I’d like to introduce myself and thank everybody who has subscribed to Mr. Monday Q’s content.
I’ll be bringing you all the on/off the course stories, travel nightmares, and the everyday life of loopers out here on Tour.
Here is a little bit of background as to how I made my way on Tour:
Everyone that caddies on the PGA, European, LPGA and Korn Ferry Tours has their own unique story of how they wound up doing what they do. It is very rare that a professional caddie set out to do exactly that job, but to say I didn’t have intentions of getting out here would be lying.
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I didn’t pick up golf until 16, even though my whole family played golf growing up. I was playing other sports and never showed interest in the game. When I finally started playing my sophomore year in high school, I immediately fell in love with the game and knew that I had a passion for it.
I got an opportunity to caddie my first tournament in high school at the PGA Professional National Championship (the top Club Pros in the country) held about 35 minutes from my house, thanks to my assistant athletic director passing my name onto the caddie master of the tournament. I showed up to the tournament excited, but not knowing what to expect, or really much about the game. I had played for my high school team that year and averaged 92 for our six-tournament fall season, so my PGA Tour dreams were only slightly out of reach.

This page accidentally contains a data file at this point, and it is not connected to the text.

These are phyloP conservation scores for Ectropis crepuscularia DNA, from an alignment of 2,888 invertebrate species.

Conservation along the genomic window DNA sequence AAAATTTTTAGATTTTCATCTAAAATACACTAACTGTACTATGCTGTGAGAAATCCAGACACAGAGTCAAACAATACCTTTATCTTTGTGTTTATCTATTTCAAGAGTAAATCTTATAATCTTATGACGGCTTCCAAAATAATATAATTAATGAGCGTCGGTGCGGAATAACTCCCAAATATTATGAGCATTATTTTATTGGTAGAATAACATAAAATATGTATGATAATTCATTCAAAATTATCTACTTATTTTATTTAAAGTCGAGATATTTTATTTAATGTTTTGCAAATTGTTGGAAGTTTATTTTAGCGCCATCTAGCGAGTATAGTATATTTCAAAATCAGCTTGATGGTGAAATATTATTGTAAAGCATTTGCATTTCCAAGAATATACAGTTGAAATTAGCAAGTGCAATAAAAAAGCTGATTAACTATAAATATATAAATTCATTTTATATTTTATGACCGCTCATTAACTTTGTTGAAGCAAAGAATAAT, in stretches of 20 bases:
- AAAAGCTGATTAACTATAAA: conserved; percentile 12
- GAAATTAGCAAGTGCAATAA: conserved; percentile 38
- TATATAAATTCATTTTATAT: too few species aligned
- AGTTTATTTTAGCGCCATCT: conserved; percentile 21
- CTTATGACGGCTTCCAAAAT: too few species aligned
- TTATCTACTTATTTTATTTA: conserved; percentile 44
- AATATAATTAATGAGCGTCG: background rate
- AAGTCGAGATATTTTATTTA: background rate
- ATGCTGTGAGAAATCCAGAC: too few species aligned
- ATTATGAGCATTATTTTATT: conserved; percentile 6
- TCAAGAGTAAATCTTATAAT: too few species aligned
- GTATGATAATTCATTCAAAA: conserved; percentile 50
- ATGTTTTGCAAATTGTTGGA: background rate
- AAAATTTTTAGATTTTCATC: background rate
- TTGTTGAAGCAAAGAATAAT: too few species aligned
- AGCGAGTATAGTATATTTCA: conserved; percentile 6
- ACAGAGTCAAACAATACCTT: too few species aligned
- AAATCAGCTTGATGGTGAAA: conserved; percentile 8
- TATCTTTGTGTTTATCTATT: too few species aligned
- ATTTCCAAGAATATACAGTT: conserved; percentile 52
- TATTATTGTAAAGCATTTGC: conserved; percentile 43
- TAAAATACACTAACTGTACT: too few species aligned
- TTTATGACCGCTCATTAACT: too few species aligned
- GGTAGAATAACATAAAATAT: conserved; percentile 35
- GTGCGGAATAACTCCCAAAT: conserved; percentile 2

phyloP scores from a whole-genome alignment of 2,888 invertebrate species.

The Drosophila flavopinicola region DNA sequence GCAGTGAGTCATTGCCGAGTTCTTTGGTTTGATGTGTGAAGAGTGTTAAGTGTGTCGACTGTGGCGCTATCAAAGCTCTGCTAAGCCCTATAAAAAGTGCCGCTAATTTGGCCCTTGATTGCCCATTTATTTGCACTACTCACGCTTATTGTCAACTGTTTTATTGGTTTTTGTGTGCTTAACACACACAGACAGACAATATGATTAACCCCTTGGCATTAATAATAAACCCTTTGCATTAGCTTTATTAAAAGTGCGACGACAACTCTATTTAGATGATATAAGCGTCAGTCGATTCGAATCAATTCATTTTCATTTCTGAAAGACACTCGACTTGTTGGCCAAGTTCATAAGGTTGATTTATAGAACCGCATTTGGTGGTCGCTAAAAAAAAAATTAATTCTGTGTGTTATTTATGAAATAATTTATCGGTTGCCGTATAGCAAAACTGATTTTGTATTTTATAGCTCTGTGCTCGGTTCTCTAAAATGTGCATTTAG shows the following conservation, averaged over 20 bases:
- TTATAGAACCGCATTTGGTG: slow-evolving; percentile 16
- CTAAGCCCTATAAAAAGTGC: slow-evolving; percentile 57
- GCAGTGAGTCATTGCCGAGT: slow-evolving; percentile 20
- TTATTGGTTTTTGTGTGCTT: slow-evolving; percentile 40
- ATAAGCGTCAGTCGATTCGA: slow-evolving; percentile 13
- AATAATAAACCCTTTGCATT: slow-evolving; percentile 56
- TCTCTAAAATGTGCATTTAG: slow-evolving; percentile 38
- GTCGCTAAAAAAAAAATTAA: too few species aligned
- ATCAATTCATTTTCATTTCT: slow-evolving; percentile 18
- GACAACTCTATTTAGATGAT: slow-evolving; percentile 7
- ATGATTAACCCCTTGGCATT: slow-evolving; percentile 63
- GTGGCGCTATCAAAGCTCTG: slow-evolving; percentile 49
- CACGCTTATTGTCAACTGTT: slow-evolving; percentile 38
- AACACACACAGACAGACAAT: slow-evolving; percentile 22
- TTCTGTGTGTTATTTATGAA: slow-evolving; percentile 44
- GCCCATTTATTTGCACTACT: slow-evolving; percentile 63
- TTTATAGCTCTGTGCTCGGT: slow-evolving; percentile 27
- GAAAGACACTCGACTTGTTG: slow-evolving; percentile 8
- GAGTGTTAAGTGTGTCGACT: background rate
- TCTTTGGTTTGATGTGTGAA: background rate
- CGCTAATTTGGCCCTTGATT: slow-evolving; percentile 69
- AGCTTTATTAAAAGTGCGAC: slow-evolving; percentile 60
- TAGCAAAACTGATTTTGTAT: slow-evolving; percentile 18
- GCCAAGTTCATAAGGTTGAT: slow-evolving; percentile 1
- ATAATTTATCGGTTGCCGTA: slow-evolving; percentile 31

Fast forward to the first round, and my player stripes driver off the par-5 first hole, and we get to his ball. He is setting up to hit his second shot, and I am directly behind him. He turned to me and scolded me like an old-school Italian dad in the ’70s and told me if it ever happened again I could go ahead and call my mom to pick me up on the third tee. Needless to say it didn’t happen again, and he managed to shoot an opening-round 68. He followed up the next 2 rounds with 70 and 69 to put him T-20 going into the final round. For those of you who may not know, the top-20 finishers at the PGA Professional National Championship get into the next PGA Championship.
Emotions were high as we went into the final round. We proceed to go out and post an absolute dumpster fire round of 80 to finish T-63 and miss out on the chance to go play in a major. As we are walking through the parking lot to his car, he takes the clubs off my shoulder and throws them directly at the trunk of his rental car, which wasn’t open yet. I am still standing there in shock as this all takes place. Sixteen-year-old me is just patiently waiting for my $500 check for the week, and at this point I wasn’t sure if I was going to get it. I finally get my check, and he thanks me for my help for the week, and that became my first (but not last) experience of a final-round blow-up, followed up by a glorious trunk slam.